noelle's Reviews > Veronika Decides to Die

Veronika Decides to Die by Paulo Coelho
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Feb 25, 12

bookshelves: do-not-own, ebooks
Read on February 25, 2012

this shitty, whiny book in a nutshell, which is all it deserves: a simple, trite, self-indulgent allegory that poorly contemplates the similarities between genius and insanity

i think this is the worst passage i've read so far:
Vitriol was a toxic substance whose symptoms he had identified in his conversations with the men and women he had met. Now he was writing a thesis on the subject, which he would submit to the Slovenian Academy of Sciences for its scrutiny. It was the most important step in the field of insanity since Dr. Pinel had ordered that patients should be unshackled, astonishing the medical world with the idea that some of them might even be cured.
As with the libido—the chemical reaction responsible for sexual desire, which Dr. Freud had identified, but which no laboratory had ever managed to isolate—Vitriol was released by the human organism whenever a person found him- or herself in a frightening situation, although it had yet to be picked up in any spectrographic tests. It was easily recognized, though, by its taste, which was neither sweet nor savory—a bitter taste. Dr. Igor, the as-yet-unrecognized discoverer of this fatal substance, had given it the name of a poison much favored in the past by emperors, kings, and lovers of all kinds whenever they needed to rid themselves of some obstructive person.


if you are filled with the incomprehensible rage that follows after utter dullness like this, we will probably make good friends.

so i actually finished this, and guess what! it was consistently awful. entirely insipid with a delightful dose of misogyny--outside of the entire premise of the book, a young woman just "deciding" to kill herself basically because she's bored; apparently veronika only discovers life is worth living after meeting a boring artist dude & and (spoiler ahead) it turns out her male doctor was drugging her with a medicine that mimics heart attacks solely so she could discover how important life is worth living. what??? in no way is this examined for how fucked up it is and we're supposed to just sit back and enjoy the shitty advice on how to live life that's being spewed. i probably would have enjoyed this when i was fifteen and didn't know any better, but i'm an adult human with critical thinking skills. i am not impressed with contrived, falsely "deep" drivel. y'all shouldn't be either.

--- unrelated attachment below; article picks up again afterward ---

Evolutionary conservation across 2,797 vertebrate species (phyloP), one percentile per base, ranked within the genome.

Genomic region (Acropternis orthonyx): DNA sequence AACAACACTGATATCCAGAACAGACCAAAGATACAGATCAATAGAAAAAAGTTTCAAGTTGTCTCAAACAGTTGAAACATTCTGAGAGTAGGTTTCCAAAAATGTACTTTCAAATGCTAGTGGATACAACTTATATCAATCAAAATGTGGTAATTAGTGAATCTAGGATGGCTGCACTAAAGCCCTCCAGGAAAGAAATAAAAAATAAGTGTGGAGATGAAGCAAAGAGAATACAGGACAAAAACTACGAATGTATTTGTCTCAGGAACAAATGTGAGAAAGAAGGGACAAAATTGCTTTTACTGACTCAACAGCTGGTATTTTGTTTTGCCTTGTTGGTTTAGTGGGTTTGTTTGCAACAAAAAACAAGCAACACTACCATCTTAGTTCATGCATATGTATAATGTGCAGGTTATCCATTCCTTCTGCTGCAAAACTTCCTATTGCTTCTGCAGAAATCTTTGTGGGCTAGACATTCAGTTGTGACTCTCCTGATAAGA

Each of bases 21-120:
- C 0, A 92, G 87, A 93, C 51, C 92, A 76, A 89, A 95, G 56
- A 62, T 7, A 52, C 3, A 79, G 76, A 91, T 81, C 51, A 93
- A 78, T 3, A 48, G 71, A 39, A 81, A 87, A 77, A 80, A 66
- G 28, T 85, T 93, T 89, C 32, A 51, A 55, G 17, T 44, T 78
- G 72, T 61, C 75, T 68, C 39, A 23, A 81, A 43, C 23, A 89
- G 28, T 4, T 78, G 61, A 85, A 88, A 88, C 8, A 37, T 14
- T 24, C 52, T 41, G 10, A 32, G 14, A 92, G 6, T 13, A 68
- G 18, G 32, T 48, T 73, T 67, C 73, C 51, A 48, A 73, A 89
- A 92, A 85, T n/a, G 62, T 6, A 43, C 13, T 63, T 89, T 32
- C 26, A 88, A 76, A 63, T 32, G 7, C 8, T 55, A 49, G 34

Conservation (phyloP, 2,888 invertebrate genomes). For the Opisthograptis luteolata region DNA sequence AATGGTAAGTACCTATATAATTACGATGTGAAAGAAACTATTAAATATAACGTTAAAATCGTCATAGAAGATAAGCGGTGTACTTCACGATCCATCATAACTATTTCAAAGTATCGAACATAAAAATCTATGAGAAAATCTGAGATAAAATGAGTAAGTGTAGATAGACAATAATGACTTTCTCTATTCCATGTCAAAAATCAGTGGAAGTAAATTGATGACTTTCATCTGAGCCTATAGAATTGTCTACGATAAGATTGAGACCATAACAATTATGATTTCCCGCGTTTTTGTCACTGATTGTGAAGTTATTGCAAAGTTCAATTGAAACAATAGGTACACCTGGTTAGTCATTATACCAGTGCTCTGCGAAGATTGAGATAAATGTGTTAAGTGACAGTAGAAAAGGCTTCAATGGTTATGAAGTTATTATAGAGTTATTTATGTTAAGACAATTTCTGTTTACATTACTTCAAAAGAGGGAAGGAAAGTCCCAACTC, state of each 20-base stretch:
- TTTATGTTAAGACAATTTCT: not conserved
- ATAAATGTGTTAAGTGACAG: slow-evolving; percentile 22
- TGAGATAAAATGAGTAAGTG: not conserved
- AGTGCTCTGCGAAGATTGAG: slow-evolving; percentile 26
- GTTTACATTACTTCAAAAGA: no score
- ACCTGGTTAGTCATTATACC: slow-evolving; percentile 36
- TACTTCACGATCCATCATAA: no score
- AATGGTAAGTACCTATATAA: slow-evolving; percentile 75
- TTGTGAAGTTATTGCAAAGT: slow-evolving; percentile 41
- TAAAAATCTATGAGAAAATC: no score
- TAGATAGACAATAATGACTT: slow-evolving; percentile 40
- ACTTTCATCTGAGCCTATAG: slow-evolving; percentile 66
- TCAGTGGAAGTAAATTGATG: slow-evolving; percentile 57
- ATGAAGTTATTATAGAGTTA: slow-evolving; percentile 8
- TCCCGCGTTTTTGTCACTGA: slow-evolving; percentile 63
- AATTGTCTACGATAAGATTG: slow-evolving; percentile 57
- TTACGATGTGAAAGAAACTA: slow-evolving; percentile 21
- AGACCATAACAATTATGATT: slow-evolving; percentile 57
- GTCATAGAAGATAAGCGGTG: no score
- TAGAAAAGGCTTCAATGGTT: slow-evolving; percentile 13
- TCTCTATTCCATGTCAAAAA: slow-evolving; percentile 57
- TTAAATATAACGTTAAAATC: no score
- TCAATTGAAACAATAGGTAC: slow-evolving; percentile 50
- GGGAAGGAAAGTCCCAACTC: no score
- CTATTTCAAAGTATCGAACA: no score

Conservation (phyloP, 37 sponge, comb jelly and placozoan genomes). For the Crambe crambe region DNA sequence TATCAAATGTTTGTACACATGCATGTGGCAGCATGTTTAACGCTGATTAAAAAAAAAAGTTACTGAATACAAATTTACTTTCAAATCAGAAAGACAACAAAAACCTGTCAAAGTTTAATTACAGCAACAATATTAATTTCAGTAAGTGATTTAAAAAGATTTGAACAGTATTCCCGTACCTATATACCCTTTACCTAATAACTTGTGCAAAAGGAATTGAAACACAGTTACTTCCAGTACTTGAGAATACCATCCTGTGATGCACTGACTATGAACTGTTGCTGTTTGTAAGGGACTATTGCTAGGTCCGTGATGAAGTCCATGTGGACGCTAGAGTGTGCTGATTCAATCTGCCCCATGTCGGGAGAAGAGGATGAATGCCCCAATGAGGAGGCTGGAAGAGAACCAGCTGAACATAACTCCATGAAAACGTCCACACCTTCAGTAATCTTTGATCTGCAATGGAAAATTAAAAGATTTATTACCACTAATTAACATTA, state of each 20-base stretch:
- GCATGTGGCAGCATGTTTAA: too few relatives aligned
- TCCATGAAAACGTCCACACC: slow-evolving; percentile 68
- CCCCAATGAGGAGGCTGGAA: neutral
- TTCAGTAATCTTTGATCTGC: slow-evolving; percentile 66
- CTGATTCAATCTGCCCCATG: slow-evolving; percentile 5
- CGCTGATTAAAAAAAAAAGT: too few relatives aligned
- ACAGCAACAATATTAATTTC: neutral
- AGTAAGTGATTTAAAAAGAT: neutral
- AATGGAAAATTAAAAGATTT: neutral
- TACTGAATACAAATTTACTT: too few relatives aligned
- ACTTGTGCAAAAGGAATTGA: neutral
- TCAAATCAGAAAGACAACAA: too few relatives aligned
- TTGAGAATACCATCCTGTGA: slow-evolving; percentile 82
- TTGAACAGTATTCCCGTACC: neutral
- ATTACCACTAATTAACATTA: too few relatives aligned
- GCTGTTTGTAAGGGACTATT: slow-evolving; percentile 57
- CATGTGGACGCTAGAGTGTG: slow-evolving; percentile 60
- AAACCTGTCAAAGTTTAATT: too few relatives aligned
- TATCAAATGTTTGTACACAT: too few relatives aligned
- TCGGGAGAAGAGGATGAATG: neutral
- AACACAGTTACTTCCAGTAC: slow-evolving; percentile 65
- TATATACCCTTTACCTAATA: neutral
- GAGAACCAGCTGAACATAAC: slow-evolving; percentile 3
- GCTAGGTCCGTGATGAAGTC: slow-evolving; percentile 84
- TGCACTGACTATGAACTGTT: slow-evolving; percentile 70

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Comments (showing 1-6 of 6) (6 new)

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Joselito Honestly and Brilliantly Yeh! If your review is a movie dialogue and Nicholas Cage is doing it, he'll win an Oscar for it. Nicely done!


noelle just imagine him drunk and SCREAMING! maybe with a really bad southern accent? who knows.


message 3: by Julie (new)

Julie Thanks, I couldnt even finish the paragraph, will give the book a wide berth


Kielo Miklósvári I completely agree with you.


Zharkoc I'm 15 and I thing its total rubbish.


message 6: by Haudrn (new)

Haudrn I think you miss-translated the entire book. Do I think it is a thriller? Absolutely not, but it is a book written to convey a message. The point of writing a work of merit is to put your ideas and beliefs into it, not be brain candy. Read, digest, form your ideas. It's a lovely thing to have an opinion, especially one as potent and fiery as yours, but it is important to see the different types of literature that are available. This was a book written to provoke thought and to bring question to your life and the analyzation of the lives of others. In no way do I feel it was intended to be an easy read, and therefore, not an easy message to define. You have every right to think it was a terrible book, but you may want to reconsider the types of literature you read for sheer entertainment.


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